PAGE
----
“What we hope is we can take it seriously and slow the transmission in these places,” said Dr. Anne Schuchat, the principal deputy director of the US Centers for Disease Control and Prevention, said Monday in a livestreamed event by the Journal of the American Medical Association.
“But what I think is very discouraging is we’re clearly not at a point where there’s so little virus being spread that it’s going to be easy to snuff out,” she said.
The US has reported more than 2.5 million cases of the virus and at least 126,140 deaths, according to Johns Hopkins University. State and local leaders have said the rise in cases are in part driven by gatherings, both in homes and in places like bars — which some experts have called the perfect breeding ground for the virus.
But public health experts have for long warned that some states also reopened far too soon and too quickly, cautioning the move could lead to more spikes in cases.
Over the weekend, California Gov. Gavin Newsom shut bars back down across seven counties and recommended their closure in several more. In Texas, bars were ordered shut while Florida suspended on-site alcohol consumption statewide. Arizona shut down its bars, gyms, and other businesses for a month. Beaches in Miami, Fort Lauderdale and Palm Beach were also ordered closed for the upcoming holiday weekend. New York Gov. Andrew Cuomo announced Monday the state will decide later this week whether to slow the reopening of indoor dining in New York City as it has “been shown to pose risks in other states.”
Even with renewed measures, one expert says there’s no proof that reclosing bars and other businesses will slow the resurgence of the virus in parts of the US.
“They’re trying to see if they can do this surgically, meaning just close bars or 50% restaurants and encourage use of masks or in some cases mandate masks and stop short of that full lockdown,” said Dr. Peter Hotez, dean for the national school of tropical medicine at Baylor College of Medicine. “What’s the evidence that that will work?
Only two states see decline in new cases
The rethinking of how to safely reopen the US comes as 36 states have showed an upward trend in average new daily cases — an increase of at least 10% — over the last seven days, as of Tuesday, according to data from Johns Hopkins.
These states are: Alabama, Alaska, Arizona, Arkansas, California, Colorado, Delaware, Florida, Georgia, Idaho, Illinois, Indiana, Iowa, Kansas, Kentucky, Louisiana, Maine, Michigan, Mississippi, Missouri, Montana, Nevada, New Mexico, North Carolina, Ohio, Oregon, Pennsylvania, South Carolina, Tennessee, Texas, Utah, Vermont, Washington, West Virginia, Wisconsin and Wyoming.
Two states saw average daily cases decline more than 10% over those seven days: New Jersey and Rhode Island.
Next two weeks are critical, LA mayor says
In Los Angeles County, the health director said officials did “not expect to see this steep an increase this quickly.”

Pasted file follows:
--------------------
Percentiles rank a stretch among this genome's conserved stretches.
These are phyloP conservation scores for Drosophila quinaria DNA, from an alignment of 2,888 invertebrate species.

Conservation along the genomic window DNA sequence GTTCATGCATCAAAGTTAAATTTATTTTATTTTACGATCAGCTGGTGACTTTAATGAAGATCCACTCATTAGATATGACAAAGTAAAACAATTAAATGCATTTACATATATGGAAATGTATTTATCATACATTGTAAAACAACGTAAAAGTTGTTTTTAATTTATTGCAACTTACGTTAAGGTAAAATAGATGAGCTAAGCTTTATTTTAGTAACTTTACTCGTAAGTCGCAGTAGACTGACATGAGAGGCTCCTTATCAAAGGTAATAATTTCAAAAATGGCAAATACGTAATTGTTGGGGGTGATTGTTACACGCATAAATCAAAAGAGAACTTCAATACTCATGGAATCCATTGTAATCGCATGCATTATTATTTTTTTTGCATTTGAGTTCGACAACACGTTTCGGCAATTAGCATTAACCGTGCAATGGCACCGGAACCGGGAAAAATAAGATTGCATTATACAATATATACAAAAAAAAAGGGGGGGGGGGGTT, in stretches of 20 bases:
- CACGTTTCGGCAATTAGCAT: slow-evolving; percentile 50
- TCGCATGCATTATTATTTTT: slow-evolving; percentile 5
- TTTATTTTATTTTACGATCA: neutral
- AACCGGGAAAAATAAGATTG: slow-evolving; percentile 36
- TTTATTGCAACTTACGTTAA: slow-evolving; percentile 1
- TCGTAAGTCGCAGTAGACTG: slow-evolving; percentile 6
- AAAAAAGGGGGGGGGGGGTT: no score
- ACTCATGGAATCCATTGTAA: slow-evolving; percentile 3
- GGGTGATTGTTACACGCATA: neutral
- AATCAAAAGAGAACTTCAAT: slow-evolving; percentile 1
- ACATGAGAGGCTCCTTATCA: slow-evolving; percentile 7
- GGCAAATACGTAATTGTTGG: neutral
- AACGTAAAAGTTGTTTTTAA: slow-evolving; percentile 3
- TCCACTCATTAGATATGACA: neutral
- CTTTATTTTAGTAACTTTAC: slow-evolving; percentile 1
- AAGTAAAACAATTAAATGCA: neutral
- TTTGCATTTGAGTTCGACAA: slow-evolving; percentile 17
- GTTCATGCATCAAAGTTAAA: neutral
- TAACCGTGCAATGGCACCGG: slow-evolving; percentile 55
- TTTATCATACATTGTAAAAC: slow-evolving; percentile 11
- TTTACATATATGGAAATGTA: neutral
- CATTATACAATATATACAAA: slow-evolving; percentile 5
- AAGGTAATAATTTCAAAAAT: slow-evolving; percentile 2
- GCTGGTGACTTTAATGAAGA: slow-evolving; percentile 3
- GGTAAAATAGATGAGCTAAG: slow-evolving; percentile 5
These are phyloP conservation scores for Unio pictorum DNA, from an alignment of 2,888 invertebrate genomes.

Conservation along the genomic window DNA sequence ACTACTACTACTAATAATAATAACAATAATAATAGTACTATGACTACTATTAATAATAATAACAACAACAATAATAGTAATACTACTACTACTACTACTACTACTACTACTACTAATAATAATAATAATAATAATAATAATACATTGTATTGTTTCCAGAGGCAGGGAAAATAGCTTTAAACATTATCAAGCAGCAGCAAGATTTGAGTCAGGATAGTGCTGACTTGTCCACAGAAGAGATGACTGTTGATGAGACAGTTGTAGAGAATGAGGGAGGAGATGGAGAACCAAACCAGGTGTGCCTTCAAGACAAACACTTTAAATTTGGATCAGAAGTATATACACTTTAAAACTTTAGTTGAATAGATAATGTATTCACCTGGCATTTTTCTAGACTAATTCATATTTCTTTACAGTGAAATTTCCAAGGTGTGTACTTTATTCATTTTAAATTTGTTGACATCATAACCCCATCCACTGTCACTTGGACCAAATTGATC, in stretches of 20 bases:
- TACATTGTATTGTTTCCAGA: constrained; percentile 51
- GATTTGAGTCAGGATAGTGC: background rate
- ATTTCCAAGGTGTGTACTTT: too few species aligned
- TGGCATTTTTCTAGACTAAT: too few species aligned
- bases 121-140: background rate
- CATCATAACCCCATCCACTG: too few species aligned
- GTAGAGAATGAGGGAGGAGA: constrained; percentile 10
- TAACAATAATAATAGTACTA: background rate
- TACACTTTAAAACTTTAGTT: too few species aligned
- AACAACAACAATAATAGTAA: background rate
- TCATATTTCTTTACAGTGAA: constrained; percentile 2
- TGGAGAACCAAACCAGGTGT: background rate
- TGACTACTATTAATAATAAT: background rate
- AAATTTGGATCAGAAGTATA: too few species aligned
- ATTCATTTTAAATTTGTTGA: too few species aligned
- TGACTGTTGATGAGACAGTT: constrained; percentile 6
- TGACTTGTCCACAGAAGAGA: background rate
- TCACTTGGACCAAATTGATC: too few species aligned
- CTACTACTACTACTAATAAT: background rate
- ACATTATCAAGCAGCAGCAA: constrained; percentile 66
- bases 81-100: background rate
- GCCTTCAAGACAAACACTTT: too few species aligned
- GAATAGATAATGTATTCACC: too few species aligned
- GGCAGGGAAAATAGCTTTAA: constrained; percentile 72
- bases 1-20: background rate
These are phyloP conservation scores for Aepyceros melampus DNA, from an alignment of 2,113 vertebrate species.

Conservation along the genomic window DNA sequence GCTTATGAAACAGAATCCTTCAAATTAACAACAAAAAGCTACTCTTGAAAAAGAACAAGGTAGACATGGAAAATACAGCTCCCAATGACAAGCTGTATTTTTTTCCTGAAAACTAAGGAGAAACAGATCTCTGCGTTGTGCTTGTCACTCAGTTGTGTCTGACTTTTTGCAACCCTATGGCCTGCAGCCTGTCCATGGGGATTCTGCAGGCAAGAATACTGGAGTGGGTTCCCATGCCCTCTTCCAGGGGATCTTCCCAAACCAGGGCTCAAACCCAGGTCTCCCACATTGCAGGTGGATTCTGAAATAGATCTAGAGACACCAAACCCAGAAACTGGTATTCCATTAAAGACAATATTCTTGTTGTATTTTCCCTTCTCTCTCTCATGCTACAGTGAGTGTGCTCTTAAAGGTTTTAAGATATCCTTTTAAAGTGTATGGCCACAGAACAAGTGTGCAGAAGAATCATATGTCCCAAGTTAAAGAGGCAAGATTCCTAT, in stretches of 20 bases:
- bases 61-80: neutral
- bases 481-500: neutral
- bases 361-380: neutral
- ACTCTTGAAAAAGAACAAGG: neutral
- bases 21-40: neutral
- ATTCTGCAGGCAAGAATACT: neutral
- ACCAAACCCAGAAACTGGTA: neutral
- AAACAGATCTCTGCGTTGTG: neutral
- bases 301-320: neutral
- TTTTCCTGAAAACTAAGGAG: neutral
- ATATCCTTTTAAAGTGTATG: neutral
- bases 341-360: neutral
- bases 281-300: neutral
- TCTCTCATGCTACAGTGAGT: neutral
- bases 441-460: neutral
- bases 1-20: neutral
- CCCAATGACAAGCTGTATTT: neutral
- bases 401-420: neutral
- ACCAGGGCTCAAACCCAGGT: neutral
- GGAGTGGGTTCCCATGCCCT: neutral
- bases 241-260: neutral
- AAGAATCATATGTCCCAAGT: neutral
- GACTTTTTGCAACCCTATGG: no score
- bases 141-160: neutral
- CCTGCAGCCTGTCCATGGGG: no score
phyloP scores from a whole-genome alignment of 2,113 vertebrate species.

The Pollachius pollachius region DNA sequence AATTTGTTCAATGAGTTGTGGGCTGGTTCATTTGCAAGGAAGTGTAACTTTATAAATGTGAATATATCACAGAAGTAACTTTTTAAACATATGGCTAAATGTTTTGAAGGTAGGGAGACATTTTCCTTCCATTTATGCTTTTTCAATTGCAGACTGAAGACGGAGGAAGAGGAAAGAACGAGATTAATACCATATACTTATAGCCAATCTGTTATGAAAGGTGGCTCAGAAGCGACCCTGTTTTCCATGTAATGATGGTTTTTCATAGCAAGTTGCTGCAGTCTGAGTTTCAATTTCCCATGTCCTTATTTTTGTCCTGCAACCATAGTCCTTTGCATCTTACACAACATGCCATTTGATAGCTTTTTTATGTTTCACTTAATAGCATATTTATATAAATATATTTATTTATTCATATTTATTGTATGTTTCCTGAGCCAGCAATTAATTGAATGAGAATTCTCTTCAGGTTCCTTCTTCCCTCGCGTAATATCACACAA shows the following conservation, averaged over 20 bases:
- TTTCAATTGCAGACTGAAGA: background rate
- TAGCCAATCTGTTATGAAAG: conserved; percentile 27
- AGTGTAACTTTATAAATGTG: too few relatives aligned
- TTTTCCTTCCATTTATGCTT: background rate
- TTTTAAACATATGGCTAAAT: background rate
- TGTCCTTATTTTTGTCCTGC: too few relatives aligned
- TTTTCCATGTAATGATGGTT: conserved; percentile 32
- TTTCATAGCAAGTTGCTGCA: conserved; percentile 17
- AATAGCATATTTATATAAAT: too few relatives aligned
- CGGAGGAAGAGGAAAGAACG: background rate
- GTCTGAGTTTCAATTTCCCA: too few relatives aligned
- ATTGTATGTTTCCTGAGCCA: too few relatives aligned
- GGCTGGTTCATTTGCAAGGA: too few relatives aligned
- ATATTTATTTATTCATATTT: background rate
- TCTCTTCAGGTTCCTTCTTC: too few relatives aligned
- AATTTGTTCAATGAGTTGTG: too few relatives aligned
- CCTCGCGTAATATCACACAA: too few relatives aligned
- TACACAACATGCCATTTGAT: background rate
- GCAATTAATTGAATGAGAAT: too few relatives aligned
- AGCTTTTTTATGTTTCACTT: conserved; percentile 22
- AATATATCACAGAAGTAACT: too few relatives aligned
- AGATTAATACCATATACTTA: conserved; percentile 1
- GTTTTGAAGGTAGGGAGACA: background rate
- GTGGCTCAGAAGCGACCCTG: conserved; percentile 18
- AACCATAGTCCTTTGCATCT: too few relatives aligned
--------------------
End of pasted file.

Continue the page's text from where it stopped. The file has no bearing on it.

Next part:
Since beginning to reopen several weeks ago, Los Angeles County has seen an alarming rise in cases and hospitalizations, health director Barbara Ferrer said. The county has tallied more than 100,000 confirmed cases, with a record single-day high of 2,903 new cases reported Monday.
The next two weeks will be critical, Los Angeles Mayor Eric Garcetti said Monday.
“This period will be our second big test to see whether or not we can do the things, all the wisdom we have learned, to collectively apply that and to make sure we do our part to keep people living and to keep livelihoods,” he said.
With the current rate of increases, Los Angeles hospital beds will likely reach capacity within just a few weeks, said Dr. Christina Ghaly, the county’s health services director.
“The number of hospital beds could become inadequate in the next few weeks,” Ghaly said. The county has only enough ventilators to last four weeks, and projections show a marked increase in mortality rates, Ghaly said.
In Southern California’s Riverside County, about 96% of all intensive care unit beds are in use, officials said Monday.
Over the weekend, the county reported its ICU bed capacity reached 99%, largely due to taking in overflow from neighboring Imperial County. There are 370 ICU beds now in use, down 3% from the weekend.
‘We barely survived the first shutdown’
Meanwhile, the climb in cases means many businesses across the country have been forced to shut down a second time, which some owners say may prove devastating.
In Texas, after the governor ordered bars closed again last week, one owner in Houston told CNN he is filing for unemployment.
And after Florida suspended on-site alcohol consumption, people running one Jacksonville bar said they were worried about what closing their doors a second time will mean.
“We barely survived the first shutdown and once we were allowed to re-open in Phase 2, were very strict about following all CDC guidelines,” a spokesperson for the Volstead bar said.
In Arizona, where the governor on Monday announced perhaps one of the most sweeping rollbacks yet, many businesses were forced to shut down, this time for at least 30 days. The order signed by the state’s governor prohibits large gatherings and pauses operations of bars, gyms, movie theaters, water parks and tubing rentals.
“Our expectation is that next week, our numbers will be worse,” Gov. Doug Ducey said Monday. “It will take several weeks for the mitigations we are putting in place to take effect.”
CNN’s Cheri Mossburg, Alexandra Meeks, Shelby Lin Erdman, Sarah Moon and Naomi Thomas contributed to this report.